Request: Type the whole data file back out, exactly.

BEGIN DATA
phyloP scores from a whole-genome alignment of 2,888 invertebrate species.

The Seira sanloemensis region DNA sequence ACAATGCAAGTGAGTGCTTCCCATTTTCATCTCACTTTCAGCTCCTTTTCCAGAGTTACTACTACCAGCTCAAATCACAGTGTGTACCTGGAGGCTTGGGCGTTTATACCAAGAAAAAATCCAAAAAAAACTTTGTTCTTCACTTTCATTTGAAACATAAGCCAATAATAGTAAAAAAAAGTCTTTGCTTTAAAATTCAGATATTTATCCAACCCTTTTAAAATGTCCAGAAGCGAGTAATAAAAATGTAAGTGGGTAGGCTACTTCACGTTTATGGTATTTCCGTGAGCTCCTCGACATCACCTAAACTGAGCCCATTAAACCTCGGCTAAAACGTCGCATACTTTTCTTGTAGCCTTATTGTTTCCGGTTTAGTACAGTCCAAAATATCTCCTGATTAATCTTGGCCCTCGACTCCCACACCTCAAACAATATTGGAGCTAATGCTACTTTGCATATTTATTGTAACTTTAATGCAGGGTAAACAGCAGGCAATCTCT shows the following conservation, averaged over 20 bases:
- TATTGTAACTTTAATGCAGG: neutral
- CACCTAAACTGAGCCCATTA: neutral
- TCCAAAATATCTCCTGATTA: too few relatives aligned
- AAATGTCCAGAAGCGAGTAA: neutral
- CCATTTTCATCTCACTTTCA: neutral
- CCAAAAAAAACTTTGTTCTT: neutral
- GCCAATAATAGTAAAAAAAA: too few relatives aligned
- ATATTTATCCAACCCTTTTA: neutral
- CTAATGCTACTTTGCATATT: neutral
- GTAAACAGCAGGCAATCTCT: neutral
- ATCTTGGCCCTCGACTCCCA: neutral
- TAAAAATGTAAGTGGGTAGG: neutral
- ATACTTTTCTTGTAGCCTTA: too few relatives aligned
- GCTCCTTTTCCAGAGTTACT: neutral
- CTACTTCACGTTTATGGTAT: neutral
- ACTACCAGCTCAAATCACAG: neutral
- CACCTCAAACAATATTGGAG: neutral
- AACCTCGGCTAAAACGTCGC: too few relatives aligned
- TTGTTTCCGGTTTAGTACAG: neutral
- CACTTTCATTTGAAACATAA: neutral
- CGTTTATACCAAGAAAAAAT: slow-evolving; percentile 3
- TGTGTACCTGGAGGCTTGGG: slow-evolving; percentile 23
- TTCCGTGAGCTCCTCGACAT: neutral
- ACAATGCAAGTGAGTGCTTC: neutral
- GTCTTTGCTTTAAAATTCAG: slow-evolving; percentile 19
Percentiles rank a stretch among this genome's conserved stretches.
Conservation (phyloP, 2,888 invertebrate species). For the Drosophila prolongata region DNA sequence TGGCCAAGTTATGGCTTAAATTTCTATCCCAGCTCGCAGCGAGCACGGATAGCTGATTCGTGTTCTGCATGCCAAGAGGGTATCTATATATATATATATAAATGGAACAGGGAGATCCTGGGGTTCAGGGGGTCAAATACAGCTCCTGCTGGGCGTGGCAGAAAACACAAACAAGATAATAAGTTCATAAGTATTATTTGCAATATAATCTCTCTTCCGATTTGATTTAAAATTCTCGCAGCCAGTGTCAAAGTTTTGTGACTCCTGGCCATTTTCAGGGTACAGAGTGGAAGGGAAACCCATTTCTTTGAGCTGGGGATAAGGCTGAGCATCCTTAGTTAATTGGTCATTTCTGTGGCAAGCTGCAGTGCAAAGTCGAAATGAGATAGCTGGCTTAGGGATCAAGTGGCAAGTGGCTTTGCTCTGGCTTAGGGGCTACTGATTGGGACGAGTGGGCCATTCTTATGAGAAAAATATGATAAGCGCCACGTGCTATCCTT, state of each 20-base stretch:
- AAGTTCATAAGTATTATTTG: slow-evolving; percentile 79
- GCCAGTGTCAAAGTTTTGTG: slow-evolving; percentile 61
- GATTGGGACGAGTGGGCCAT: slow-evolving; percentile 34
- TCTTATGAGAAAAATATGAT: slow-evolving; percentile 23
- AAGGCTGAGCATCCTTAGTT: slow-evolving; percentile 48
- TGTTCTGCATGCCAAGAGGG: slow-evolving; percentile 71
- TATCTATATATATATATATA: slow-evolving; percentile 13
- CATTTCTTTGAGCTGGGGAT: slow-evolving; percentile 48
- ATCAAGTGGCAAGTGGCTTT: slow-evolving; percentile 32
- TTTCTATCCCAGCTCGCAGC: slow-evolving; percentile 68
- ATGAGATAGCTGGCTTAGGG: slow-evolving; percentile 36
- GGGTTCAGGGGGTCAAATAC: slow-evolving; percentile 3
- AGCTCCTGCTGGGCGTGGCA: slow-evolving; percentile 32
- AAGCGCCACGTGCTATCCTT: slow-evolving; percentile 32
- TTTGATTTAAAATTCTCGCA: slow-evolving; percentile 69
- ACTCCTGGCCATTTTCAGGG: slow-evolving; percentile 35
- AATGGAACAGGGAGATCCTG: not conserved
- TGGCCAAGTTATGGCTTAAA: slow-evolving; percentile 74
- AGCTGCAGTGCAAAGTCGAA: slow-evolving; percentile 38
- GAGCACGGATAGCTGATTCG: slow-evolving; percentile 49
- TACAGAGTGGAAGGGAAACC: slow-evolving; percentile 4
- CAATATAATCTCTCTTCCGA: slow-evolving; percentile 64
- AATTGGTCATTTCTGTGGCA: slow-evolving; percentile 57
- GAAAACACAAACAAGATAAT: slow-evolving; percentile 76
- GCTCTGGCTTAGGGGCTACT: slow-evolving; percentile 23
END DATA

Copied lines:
phyloP scores from a whole-genome alignment of 2,888 invertebrate species.

The Seira sanloemensis region DNA sequence ACAATGCAAGTGAGTGCTTCCCATTTTCATCTCACTTTCAGCTCCTTTTCCAGAGTTACTACTACCAGCTCAAATCACAGTGTGTACCTGGAGGCTTGGGCGTTTATACCAAGAAAAAATCCAAAAAAAACTTTGTTCTTCACTTTCATTTGAAACATAAGCCAATAATAGTAAAAAAAAGTCTTTGCTTTAAAATTCAGATATTTATCCAACCCTTTTAAAATGTCCAGAAGCGAGTAATAAAAATGTAAGTGGGTAGGCTACTTCACGTTTATGGTATTTCCGTGAGCTCCTCGACATCACCTAAACTGAGCCCATTAAACCTCGGCTAAAACGTCGCATACTTTTCTTGTAGCCTTATTGTTTCCGGTTTAGTACAGTCCAAAATATCTCCTGATTAATCTTGGCCCTCGACTCCCACACCTCAAACAATATTGGAGCTAATGCTACTTTGCATATTTATTGTAACTTTAATGCAGGGTAAACAGCAGGCAATCTCT shows the following conservation, averaged over 20 bases:
- TATTGTAACTTTAATGCAGG: neutral
- CACCTAAACTGAGCCCATTA: neutral
- TCCAAAATATCTCCTGATTA: too few relatives aligned
- AAATGTCCAGAAGCGAGTAA: neutral
- CCATTTTCATCTCACTTTCA: neutral
- CCAAAAAAAACTTTGTTCTT: neutral
- GCCAATAATAGTAAAAAAAA: too few relatives aligned
- ATATTTATCCAACCCTTTTA: neutral
- CTAATGCTACTTTGCATATT: neutral
- GTAAACAGCAGGCAATCTCT: neutral
- ATCTTGGCCCTCGACTCCCA: neutral
- TAAAAATGTAAGTGGGTAGG: neutral
- ATACTTTTCTTGTAGCCTTA: too few relatives aligned
- GCTCCTTTTCCAGAGTTACT: neutral
- CTACTTCACGTTTATGGTAT: neutral
- ACTACCAGCTCAAATCACAG: neutral
- CACCTCAAACAATATTGGAG: neutral
- AACCTCGGCTAAAACGTCGC: too few relatives aligned
- TTGTTTCCGGTTTAGTACAG: neutral
- CACTTTCATTTGAAACATAA: neutral
- CGTTTATACCAAGAAAAAAT: slow-evolving; percentile 3
- TGTGTACCTGGAGGCTTGGG: slow-evolving; percentile 23
- TTCCGTGAGCTCCTCGACAT: neutral
- ACAATGCAAGTGAGTGCTTC: neutral
- GTCTTTGCTTTAAAATTCAG: slow-evolving; percentile 19
Percentiles rank a stretch among this genome's conserved stretches.
Conservation (phyloP, 2,888 invertebrate species). For the Drosophila prolongata region DNA sequence TGGCCAAGTTATGGCTTAAATTTCTATCCCAGCTCGCAGCGAGCACGGATAGCTGATTCGTGTTCTGCATGCCAAGAGGGTATCTATATATATATATATAAATGGAACAGGGAGATCCTGGGGTTCAGGGGGTCAAATACAGCTCCTGCTGGGCGTGGCAGAAAACACAAACAAGATAATAAGTTCATAAGTATTATTTGCAATATAATCTCTCTTCCGATTTGATTTAAAATTCTCGCAGCCAGTGTCAAAGTTTTGTGACTCCTGGCCATTTTCAGGGTACAGAGTGGAAGGGAAACCCATTTCTTTGAGCTGGGGATAAGGCTGAGCATCCTTAGTTAATTGGTCATTTCTGTGGCAAGCTGCAGTGCAAAGTCGAAATGAGATAGCTGGCTTAGGGATCAAGTGGCAAGTGGCTTTGCTCTGGCTTAGGGGCTACTGATTGGGACGAGTGGGCCATTCTTATGAGAAAAATATGATAAGCGCCACGTGCTATCCTT, state of each 20-base stretch:
- AAGTTCATAAGTATTATTTG: slow-evolving; percentile 79
- GCCAGTGTCAAAGTTTTGTG: slow-evolving; percentile 61
- GATTGGGACGAGTGGGCCAT: slow-evolving; percentile 34
- TCTTATGAGAAAAATATGAT: slow-evolving; percentile 23
- AAGGCTGAGCATCCTTAGTT: slow-evolving; percentile 48
- TGTTCTGCATGCCAAGAGGG: slow-evolving; percentile 71
- TATCTATATATATATATATA: slow-evolving; percentile 13
- CATTTCTTTGAGCTGGGGAT: slow-evolving; percentile 48
- ATCAAGTGGCAAGTGGCTTT: slow-evolving; percentile 32
- TTTCTATCCCAGCTCGCAGC: slow-evolving; percentile 68
- ATGAGATAGCTGGCTTAGGG: slow-evolving; percentile 36
- GGGTTCAGGGGGTCAAATAC: slow-evolving; percentile 3
- AGCTCCTGCTGGGCGTGGCA: slow-evolving; percentile 32
- AAGCGCCACGTGCTATCCTT: slow-evolving; percentile 32
- TTTGATTTAAAATTCTCGCA: slow-evolving; percentile 69
- ACTCCTGGCCATTTTCAGGG: slow-evolving; percentile 35
- AATGGAACAGGGAGATCCTG: not conserved
- TGGCCAAGTTATGGCTTAAA: slow-evolving; percentile 74
- AGCTGCAGTGCAAAGTCGAA: slow-evolving; percentile 38
- GAGCACGGATAGCTGATTCG: slow-evolving; percentile 49
- TACAGAGTGGAAGGGAAACC: slow-evolving; percentile 4
- CAATATAATCTCTCTTCCGA: slow-evolving; percentile 64
- AATTGGTCATTTCTGTGGCA: slow-evolving; percentile 57
- GAAAACACAAACAAGATAAT: slow-evolving; percentile 76
- GCTCTGGCTTAGGGGCTACT: slow-evolving; percentile 23